Newcomer to the whisky world?
The wee dram can feel like a big tipple to tackle.
There’s so much complicated jargon to learn. So many so-called ‘rules’ that apply. So many different whisky types to choose from. It can be difficult to know where to begin.
The main thing to remember is, there’s a style of whisky to suit everyone (no matter how much you think it ‘all burns’). You just need to find it!
Read our quick guide for beginners, treat yourself to a few whisky tasting sets and start to discover which are your favourites.
Let’s start with the basics – what is whisky?
Essentially, whisky is an aged spirit that’s distilled from grains – usually barley, corn, rye or wheat.
The exact legal definition differs depending on the specific type of whisky and where it’s made. But most require a minimum amount of time to be spent in wooden casks (e.g. at least 3 years in Scotland) and a minimum alcohol content of 40% volume.
Separating your ‘Glenlivet’ from your ‘Jim Bean’
Whisky is an incredibly diverse spirit. That’s why it’s practically impossible to say, ‘I don’t like whisky’ (you probably just haven’t found the right one for you yet!). So many factors contribute towards its eventual taste. But generally speaking, it can be categorised based on two main factors: where it’s made and how it’s made.
Where it’s made
The flavour of a dram differs greatly depending on the country and region in which it was produced.
Many counties now produce whisky and every single one has a distinct, personal style. These countries include everywhere from England, Wales, France, Italy and Sweden to Canada, India, Taiwan, Israel and Australia.
Four of the most famous whisky-making countries include:
Scotland is often regarded as the home of whisky.
Not only has it been produced there for hundreds of years, it’s one of the most respected drams in the world. So much so, the word ‘scotch’ is now more synonymous with whisky than it is with being Scottish!
Scotch whiskies can be split into a further five ‘Scottish regions’, including Speyside, Lowlands, Highlands, Campbeltown and Islay. But no matter where it’s been made in Scotland, to be legally classed as scotch, it must be aged for 3 years in oak casks and bottled at a minimum of 40%.
Ireland is where the first mention of whiskey was ever recorded in 1405. But fast forward to 2023, and there are still only 10 distilleries on the island – most of which have popped up in the last decade.
Just like scotch, Irish whiskies have to be aged for a minimum of 3 years. They’re usually triple distilled in a copper pot and tend to be made from unmalted barley – which gives it a very distinct flavour profile, often described as being light and fruity with subtle cereal grain notes.
America is primarily famed for its bourbon.
Most bourbons are made in Kentucky and, to meet official regulations, they must be made with a basic recipe of at least 51% corn and matured in brand-new charred oak casks. As a result, they usually have a sweet taste – often displaying clear notes of toffee and cinnamon.
Tennessee and rye whiskies also come from the US, which are both fairly similar to bourbon – yet differ slightly in terms of their ingredients and how they’re made.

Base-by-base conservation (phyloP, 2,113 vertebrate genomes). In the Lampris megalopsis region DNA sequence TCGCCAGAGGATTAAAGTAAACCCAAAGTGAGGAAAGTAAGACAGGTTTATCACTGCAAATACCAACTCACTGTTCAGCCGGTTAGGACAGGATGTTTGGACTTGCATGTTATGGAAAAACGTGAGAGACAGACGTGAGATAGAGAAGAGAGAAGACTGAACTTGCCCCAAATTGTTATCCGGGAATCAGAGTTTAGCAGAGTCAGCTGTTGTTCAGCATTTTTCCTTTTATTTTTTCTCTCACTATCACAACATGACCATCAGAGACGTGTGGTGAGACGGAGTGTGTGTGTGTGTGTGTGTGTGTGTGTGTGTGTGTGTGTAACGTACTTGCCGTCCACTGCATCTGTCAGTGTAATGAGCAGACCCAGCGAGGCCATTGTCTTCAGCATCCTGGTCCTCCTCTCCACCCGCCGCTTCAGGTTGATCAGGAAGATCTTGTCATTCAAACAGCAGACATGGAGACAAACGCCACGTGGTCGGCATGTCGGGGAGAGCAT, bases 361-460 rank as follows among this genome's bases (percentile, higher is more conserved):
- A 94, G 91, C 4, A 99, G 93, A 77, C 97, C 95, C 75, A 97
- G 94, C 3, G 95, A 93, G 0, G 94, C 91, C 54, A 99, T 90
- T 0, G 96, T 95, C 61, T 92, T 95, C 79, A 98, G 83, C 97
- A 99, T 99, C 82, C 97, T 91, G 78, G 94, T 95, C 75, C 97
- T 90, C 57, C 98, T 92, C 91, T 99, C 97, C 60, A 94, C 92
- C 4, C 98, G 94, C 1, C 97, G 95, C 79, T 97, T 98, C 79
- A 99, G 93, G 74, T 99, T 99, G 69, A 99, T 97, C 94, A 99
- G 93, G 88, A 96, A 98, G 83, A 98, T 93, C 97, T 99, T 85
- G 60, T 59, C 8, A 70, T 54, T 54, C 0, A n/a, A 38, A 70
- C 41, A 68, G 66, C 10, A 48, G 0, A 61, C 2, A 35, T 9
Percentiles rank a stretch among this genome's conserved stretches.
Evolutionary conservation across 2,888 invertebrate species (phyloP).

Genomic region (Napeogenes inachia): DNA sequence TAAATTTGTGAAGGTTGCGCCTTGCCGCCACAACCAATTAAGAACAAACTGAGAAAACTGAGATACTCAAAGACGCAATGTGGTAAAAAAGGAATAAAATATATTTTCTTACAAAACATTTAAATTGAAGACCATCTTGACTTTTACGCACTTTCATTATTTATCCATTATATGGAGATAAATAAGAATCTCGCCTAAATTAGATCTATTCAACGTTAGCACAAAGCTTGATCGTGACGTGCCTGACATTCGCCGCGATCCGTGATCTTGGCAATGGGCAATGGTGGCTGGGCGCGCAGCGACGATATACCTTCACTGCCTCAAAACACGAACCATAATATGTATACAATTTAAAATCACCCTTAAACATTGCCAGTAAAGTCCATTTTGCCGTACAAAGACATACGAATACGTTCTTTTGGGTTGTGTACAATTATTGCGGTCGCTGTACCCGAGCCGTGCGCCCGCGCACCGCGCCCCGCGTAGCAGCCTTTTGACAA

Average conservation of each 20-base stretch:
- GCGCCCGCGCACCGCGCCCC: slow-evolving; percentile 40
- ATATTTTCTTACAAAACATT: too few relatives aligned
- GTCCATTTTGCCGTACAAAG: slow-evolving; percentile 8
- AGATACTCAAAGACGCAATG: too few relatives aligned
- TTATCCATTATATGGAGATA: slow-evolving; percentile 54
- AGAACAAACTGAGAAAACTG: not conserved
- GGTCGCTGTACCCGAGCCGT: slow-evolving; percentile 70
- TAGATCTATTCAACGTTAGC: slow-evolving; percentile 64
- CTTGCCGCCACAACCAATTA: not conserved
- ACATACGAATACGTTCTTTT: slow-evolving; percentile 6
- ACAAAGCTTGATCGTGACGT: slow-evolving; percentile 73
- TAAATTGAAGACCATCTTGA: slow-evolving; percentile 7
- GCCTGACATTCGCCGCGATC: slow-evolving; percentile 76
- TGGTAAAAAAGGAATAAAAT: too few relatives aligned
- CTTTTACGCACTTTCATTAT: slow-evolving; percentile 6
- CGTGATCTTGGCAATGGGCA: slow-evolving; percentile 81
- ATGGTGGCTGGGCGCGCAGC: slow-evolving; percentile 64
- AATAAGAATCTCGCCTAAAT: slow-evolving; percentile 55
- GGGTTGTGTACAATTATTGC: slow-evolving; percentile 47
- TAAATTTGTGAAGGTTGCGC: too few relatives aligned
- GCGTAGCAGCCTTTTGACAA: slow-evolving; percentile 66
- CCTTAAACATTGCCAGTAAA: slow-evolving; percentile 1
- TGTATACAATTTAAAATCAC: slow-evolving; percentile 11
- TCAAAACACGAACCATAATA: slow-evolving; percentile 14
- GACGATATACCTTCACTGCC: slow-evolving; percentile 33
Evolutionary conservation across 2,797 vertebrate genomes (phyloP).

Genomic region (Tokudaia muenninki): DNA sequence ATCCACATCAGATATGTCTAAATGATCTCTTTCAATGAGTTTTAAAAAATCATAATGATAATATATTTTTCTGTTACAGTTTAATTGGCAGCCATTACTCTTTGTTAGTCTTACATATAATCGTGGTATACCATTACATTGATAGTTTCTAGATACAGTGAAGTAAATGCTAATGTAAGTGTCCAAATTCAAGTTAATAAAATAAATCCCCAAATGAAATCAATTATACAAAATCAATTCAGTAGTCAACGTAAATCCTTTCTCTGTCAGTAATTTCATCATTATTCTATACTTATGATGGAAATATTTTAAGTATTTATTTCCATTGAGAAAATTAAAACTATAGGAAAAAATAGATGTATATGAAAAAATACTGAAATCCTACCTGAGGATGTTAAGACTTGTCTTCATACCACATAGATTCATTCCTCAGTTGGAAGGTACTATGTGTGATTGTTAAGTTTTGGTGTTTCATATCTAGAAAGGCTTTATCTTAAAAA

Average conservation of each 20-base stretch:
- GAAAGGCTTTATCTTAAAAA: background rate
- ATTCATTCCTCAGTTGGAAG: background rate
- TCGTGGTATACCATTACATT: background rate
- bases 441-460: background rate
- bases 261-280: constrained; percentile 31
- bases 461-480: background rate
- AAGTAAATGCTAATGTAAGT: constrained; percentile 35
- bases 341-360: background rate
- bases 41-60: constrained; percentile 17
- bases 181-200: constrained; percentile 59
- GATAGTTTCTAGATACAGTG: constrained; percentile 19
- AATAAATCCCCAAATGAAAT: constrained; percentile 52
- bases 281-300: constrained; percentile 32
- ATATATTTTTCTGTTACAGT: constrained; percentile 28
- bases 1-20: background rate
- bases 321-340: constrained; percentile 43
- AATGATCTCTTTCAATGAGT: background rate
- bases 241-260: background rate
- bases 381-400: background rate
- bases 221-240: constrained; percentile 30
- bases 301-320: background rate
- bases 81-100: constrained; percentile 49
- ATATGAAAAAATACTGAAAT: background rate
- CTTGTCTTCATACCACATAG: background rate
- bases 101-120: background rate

A relative newcomer to the whisky field. Japan has only been producing whisky for the last hundred years or so. But during that time, it’s certainly become a top favourite among whisky lovers.
Heavily inspired by scotch, Japanese whiskies usually rely on malted barley that is mashed and distilled twice in pot stills. Most are reminiscent of the Lowland and Speyside style – smooth, delicate and perfumed to add sweetness. But technically there aren’t any rules or regulations.
How it’s made
This is where a lot of people get confused.
From traditional single malts and blended grains to single pot stills, vatted malts, bourbons and ryes, there’s a seemingly endless list of whisky styles – which all differ in terms of their ingredients and how those ingredients are brought together. The three most common types in the UK include:
This is a whisky that’s produced at a single distillery, using only malted barley, water and yeast.
Contrary to popular belief, the whisky isn’t taken from a single barrel or a single batch. To ensure a consistent flavour, most distilleries will mix liquids together from multiple barrels and batches.
If a single malt is stated as being 10 years old, this is the youngest age that went into the mix.
Just like a single malt, a single grain is produced at one distillery.
But rather than just being made from malted barley, other grains – such as wheat and corn – can be added to the ingredient list. Which gives the spirit a much lighter and more subtle flavour.
Single grains are actually a rare commodity, as most are used to create blends!
This is a whisky that contains a mixture of spirits from two or more distilleries.
These spirits can be taken from the same or distinct whisky regions, and they can include just single malts (blended malt), just single grains (blended grain) or a mixture of both. There aren’t any rules. Different flavour profiles are simply fused together to create a drink that’s smooth and unique.
Ready to start sampling?
Whether you’re a novice or a know-it-all about the different types of whisky available, the only way to discover your favourite is to sample the goods and see which you prefer.
Miniatures – such as those found in whisky tasting sets – are the easiest way to do this. Whisky Tasting Company have a fab selection to choose from, with sets featuring many of the types and styles outlined above. So why not treat yourself? Set aside an afternoon (or two), extend your whisky repertoire and see which one turns out to be your favourite.
The more knowledge and experience you have, the less daunting the wee dram seems. Which sounds like the perfect excuse to get a little tipsy!